Wednesday, 1 April 1998

Margery Allingham: The Case of the Late Pig (1937)

Edition: Penguin
Review number: 17

This is an unusual member of Allingham's Campion series, as it is told in the first person from Campion's point of view. This, to me, makes it immediately more successful than some others in the series, by avoiding what I consider to be Campion's most annoying fault. In many of the books, I find there is too great a credibility gap between Campion's silly-ass public persona and the true, intelligent crime fighter underneath. ("Mild mannered janitor by day, Hong Kong Fuey...")

Campion receives a cryptic anonymous note which invites him to the funeral of a man he knew from school (and disliked), R.I. Peters, known as "Pig". (Few other writers would name the corpse in a detective novel with the initials RIP - this is before the days of Reginald Iolanthe Perrin.) He attends the funeral, intrigued by the note.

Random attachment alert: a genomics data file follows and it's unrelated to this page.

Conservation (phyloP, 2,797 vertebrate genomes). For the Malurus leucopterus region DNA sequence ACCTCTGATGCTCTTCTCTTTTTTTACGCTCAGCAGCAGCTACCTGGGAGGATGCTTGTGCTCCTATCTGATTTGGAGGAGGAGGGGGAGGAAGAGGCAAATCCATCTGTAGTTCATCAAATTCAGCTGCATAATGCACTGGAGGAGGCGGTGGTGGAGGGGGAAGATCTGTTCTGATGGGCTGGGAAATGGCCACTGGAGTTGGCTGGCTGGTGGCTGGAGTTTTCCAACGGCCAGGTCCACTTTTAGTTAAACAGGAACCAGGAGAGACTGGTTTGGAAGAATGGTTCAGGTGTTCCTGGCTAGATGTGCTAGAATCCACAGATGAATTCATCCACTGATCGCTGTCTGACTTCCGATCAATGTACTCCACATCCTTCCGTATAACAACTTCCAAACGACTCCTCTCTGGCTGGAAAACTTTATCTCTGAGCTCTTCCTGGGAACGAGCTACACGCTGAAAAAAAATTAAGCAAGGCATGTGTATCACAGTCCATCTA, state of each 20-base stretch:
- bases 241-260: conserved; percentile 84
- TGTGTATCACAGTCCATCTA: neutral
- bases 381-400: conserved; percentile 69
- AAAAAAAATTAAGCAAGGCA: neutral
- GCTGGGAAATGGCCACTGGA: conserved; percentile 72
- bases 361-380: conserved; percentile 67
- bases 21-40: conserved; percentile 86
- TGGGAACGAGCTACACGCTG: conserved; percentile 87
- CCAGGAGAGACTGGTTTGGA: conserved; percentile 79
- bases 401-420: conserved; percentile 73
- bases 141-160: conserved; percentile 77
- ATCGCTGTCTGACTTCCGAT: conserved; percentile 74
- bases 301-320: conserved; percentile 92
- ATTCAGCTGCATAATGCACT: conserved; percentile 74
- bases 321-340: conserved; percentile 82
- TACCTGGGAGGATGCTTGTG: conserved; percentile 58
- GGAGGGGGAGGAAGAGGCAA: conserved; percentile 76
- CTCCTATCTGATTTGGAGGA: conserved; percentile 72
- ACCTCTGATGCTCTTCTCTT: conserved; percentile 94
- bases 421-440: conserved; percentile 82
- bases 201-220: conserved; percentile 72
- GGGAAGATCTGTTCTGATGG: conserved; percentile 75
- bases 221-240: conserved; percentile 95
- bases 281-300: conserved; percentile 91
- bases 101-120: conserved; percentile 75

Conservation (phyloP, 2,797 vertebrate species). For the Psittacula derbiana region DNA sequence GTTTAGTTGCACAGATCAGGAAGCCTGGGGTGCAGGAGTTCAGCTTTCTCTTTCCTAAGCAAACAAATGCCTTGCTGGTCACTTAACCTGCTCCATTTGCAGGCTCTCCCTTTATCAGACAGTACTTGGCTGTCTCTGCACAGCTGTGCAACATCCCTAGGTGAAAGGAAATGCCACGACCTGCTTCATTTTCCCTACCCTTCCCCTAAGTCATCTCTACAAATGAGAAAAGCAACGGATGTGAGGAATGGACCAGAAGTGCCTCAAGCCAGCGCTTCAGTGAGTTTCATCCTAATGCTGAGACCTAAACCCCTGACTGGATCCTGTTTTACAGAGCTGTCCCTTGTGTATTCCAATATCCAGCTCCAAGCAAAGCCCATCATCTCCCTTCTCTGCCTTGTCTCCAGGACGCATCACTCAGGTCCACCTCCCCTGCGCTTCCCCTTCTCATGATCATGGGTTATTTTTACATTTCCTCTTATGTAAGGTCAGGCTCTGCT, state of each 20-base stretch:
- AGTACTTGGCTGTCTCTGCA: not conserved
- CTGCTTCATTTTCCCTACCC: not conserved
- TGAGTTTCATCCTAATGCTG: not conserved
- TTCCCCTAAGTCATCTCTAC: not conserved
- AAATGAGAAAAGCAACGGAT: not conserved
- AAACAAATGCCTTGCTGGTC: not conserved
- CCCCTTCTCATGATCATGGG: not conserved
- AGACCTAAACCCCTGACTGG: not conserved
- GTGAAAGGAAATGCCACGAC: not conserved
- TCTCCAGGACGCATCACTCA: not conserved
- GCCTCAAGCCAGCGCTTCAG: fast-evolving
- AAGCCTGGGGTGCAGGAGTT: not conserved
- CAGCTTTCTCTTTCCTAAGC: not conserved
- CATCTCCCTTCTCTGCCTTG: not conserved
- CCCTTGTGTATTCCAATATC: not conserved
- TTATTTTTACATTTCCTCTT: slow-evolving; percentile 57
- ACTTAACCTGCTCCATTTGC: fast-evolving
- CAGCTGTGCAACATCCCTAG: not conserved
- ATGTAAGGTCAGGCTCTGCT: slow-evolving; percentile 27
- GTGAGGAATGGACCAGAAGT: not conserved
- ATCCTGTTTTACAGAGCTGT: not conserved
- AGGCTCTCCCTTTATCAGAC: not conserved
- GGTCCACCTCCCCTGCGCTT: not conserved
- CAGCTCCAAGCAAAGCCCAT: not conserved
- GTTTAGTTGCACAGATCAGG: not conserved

A few months later, Campion receives another note, and then is asked by a friend to go to the village of Kepesake where a man has been murdered. The corpse turns out to be Pig, who is already dead. So Campion has to work out how he was buried the first time round, how he came back to life, and why he died again. And then the corpse goes missing...

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